Navigate / search

Reveling in the Beach at the Outrigger Reef

As someone who works in the travel industry, I often feel a lot of pressure to do anything, see everything, and be everywhere when I travel. This past trip to Hawaii, in between Aloha Festivals activities, it was very important to me that I made some time to do absolutely nothing at all. For the sake of “research,” I wanted to park myself on that world-famous Waikiki beach and zone out to the horizon, holding a pulpy paperback in my hand, and reading snippets in between swimming like a buoyant fish. After all, isn’t the beach the reason so many people come to Waikiki in the first place?

Waikiki, as beaches go, has that special “it” factor. Sure, it’s got all the requisites (soft sand, big sky, vast blue water), but one thing it has that the other beaches don’t is views of Diamond Head Crater, a dormant volcano that punctuates Waikiki like a big green-ish beauty mark. Waikiki also has calm, bathtub-like waves frequented by sea turtles, always-incredible sunsets, and fabulous people watching.

This is not one of those get-away-from-it-all beaches—for that you’ll need to head to the North Shore. Instead, people come here from all over the world, activities bustle from dawn through dusk, children are constantly playing, someone’s always swimming, and you’ll almost always see a bride and groom, photographer in tote, searching for the most beautiful backdrop for their photos.

If you want to fully revel in all that is the Waikiki beach scene, I highly recommend a stay at the Outrigger Reef, a beach-lover’s hotel if there ever was one, where the spirit of Polynesian seafaring pervades in décor and activities. The hotel makes an effort to uphold Hawaiian traditions–outrigger canoes set out from the beach with regularity (highly recommended), as do catamarans, surfers, and stand-up paddlers. The interior of the hotel has a distinct Hawaiian feel, from the live music and plentiful artwork to cultural activities, like lei making, in the hotel lobby.

The hotel recently renovated their rooms to make them even bigger. My room came with an incredible view, and I could hear the waves right from my balcony. At night, with the balcony doors thrown open to catch the tradewinds, it was almost as if I was lying on the beach itself–instead of in a big, comfy bed in the privacy and comfort of my own hotel room. (My stay here was so good, in fact, that I reserved a stay here for my parents in the coming months.)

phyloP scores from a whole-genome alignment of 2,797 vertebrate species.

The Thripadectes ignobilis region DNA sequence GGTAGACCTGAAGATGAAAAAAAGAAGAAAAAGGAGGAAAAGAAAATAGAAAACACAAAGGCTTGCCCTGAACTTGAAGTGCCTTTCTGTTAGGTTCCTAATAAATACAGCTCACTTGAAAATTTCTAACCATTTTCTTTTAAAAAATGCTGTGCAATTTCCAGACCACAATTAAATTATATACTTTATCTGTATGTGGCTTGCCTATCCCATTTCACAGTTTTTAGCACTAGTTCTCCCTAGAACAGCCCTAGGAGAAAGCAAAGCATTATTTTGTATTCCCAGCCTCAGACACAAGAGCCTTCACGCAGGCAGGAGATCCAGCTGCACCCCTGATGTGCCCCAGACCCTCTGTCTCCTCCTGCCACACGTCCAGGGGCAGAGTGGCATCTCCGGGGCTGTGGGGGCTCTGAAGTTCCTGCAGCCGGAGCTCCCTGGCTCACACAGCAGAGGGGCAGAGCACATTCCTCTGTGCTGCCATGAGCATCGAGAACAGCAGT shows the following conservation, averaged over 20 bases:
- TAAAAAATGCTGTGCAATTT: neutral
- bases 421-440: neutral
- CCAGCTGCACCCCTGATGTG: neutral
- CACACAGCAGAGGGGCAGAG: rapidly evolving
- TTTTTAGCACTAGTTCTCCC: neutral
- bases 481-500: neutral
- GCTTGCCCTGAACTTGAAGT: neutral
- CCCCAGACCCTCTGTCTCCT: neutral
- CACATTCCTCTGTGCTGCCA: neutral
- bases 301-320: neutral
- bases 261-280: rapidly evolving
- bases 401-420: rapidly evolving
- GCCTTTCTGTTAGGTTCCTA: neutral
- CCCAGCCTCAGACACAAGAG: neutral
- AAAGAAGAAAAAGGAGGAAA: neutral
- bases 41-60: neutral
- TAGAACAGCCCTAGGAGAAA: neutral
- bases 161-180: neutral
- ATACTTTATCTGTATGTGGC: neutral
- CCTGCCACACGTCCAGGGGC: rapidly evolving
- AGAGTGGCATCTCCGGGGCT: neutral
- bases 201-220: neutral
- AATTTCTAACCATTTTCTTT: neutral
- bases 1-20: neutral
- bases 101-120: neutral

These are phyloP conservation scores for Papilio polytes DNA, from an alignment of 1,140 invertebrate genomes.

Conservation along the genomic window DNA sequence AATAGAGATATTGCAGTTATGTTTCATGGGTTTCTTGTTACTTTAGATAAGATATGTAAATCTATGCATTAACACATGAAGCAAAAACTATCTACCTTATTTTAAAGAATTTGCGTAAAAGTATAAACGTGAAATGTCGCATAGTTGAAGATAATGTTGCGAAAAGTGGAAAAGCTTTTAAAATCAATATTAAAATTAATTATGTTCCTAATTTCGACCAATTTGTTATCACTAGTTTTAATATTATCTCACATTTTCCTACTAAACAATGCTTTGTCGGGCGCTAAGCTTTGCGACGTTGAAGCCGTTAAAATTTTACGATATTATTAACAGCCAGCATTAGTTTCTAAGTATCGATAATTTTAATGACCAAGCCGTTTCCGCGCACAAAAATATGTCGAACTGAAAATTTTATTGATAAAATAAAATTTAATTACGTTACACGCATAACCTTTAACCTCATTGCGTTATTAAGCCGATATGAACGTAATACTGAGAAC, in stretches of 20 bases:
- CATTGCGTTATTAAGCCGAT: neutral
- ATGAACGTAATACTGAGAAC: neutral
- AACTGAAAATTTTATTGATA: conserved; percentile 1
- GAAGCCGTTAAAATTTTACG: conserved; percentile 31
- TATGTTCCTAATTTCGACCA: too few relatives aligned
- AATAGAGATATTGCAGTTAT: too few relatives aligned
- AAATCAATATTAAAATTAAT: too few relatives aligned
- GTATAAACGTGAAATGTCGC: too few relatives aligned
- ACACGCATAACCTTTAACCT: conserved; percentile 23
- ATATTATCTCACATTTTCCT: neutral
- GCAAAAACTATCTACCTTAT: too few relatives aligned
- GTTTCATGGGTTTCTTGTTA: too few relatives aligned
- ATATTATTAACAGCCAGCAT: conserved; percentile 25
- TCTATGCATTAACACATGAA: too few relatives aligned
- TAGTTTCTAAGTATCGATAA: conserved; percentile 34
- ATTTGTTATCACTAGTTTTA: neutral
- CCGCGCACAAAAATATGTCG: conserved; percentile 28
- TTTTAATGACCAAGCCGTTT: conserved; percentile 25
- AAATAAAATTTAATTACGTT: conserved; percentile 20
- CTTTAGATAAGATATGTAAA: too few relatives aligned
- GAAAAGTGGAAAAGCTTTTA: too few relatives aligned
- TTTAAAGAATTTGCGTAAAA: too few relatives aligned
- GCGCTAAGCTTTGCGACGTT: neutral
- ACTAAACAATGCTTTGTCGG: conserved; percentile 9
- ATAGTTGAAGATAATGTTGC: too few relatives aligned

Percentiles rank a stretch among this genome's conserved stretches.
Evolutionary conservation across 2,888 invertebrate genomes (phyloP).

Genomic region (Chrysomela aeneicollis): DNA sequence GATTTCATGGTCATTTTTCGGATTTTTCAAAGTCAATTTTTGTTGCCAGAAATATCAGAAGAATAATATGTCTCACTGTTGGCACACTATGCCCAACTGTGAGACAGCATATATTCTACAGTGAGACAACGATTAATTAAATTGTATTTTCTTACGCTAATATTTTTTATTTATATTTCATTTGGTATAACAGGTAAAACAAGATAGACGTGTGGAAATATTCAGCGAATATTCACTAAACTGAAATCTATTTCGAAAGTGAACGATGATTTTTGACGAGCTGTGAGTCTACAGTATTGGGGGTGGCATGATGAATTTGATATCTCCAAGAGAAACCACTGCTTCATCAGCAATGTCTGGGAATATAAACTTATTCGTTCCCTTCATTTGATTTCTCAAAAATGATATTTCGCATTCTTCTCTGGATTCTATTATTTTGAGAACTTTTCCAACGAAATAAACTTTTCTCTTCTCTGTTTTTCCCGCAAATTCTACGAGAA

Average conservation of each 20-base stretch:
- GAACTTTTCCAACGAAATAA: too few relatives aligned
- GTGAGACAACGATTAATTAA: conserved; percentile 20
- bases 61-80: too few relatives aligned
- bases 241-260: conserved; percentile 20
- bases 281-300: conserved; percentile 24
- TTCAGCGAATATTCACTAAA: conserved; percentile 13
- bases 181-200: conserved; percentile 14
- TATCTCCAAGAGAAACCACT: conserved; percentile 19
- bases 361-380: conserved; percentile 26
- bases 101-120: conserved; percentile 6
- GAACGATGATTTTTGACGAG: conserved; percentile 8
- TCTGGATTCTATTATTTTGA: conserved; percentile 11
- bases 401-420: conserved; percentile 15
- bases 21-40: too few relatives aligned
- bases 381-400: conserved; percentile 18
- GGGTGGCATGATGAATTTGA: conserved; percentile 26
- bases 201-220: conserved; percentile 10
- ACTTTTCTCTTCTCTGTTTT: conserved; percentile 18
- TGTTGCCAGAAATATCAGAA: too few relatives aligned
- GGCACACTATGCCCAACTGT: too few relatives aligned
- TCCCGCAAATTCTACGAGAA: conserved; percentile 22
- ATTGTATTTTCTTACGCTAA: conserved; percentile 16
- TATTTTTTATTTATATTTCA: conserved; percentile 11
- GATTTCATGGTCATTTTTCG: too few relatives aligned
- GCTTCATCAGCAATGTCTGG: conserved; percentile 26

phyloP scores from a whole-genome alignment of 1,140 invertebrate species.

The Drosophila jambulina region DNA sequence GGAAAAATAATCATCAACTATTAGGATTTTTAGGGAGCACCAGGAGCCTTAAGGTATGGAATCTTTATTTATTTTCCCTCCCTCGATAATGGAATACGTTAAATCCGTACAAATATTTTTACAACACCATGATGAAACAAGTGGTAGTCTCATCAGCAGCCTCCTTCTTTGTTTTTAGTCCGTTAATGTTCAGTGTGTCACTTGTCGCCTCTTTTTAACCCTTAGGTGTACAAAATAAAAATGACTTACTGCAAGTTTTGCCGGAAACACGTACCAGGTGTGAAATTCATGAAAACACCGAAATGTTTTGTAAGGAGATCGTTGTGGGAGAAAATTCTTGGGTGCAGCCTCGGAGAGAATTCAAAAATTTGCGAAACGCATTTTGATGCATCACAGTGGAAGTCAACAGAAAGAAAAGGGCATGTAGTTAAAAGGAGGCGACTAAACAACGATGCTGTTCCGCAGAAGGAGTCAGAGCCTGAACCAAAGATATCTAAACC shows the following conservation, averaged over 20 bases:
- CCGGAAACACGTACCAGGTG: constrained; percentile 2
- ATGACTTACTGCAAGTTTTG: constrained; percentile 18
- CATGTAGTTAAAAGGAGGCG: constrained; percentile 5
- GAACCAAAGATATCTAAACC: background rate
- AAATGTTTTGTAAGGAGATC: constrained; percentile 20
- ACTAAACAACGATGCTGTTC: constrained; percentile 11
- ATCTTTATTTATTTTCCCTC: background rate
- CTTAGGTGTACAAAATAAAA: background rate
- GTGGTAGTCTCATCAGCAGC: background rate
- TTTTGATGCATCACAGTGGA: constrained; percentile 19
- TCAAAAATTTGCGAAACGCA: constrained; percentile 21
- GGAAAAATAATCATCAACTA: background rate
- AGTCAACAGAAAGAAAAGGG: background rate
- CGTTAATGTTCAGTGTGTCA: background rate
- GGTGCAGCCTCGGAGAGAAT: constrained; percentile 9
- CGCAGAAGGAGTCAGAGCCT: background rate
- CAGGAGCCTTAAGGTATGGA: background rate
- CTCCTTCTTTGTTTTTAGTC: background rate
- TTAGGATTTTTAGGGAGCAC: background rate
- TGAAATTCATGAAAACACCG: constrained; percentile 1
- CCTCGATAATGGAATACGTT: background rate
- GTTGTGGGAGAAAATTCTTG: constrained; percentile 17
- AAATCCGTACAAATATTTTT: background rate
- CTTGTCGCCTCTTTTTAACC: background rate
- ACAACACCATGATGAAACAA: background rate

Even if you’re not staying in the hotel, have a hearty breakfast at the new Kani Ka Pila Grille (known for its nightly live music, popular with tourists and locals alike), or lunch at the beachfront Shorebird (mai tai specials from 1pm to 5pm), then head to the beach to put in your stakes. For an all-day rental of 11 bucks, you can reserve a lounge chair (totally worth it). The guy at the activities desk will carry your chair for you to the exact spot where you want to sit. Then, spend a day soaking up the best of the Waikiki beach scene.

Coming next week: I’ll give you the luau lowdown…


My name: Rachel Berg.

Favorite way to get around: By Venetian gondola during starlit high tide, gliding past decaying and slightly spooky palaces, with perhaps a bottle of prosecco placed between the gondola seat cushions.

View that took my breath away: Unable to sleep in the mystical city of Sfat in Israel, I wandered outdoors predawn and was treated to a purple-on-purple sunrise below the mountaintop that seemed to emerge feet-first through ground-level clouds.

Greatest travel lesson learned: Sunny weather isn't everything. Some of my best travel memories involve go-karting through a deluge turned mud-fest in Mexico, drinking tea in the cold Denali tundra, and watching electric thunderstorms roll through national parks out West.

Most challenging travel moment: Getting leveled by altitude sickness in Cuzco and realizing that my body was forcing me to slow down and rest despite the fact that there was so much to do and see.

Travel ambition: To see the northern lights.


Michael Formerly of Maui

Rachel, you really make the place come alive! Your description is tantalizing. I wanna go!

Charles DeMar

You didn’t mention that all that soft sand is imported, making Waikiki a mirage made real. It’s real and indigenous enough when you’re sitting on it, though, so no problem for me.

Royal Hawaiian Mai Tai bar, too. Must do. Have pupus. I love to eat pupus.



عقار السعودية|
شبكة تناغم|
منتديات تناغم|
دليل تناغم|
العاب بنات|
بني عمرو|
شات بنات|
مترجم |
العاب للبنات فقط|
برامج جوال|
مدونة المزون|
اخر الاخبار|
القبائل العربية|
الفنون الجنوبية|
الثقافة الجنسية|
العاب فلاشية|

Leave a comment


email* (not published)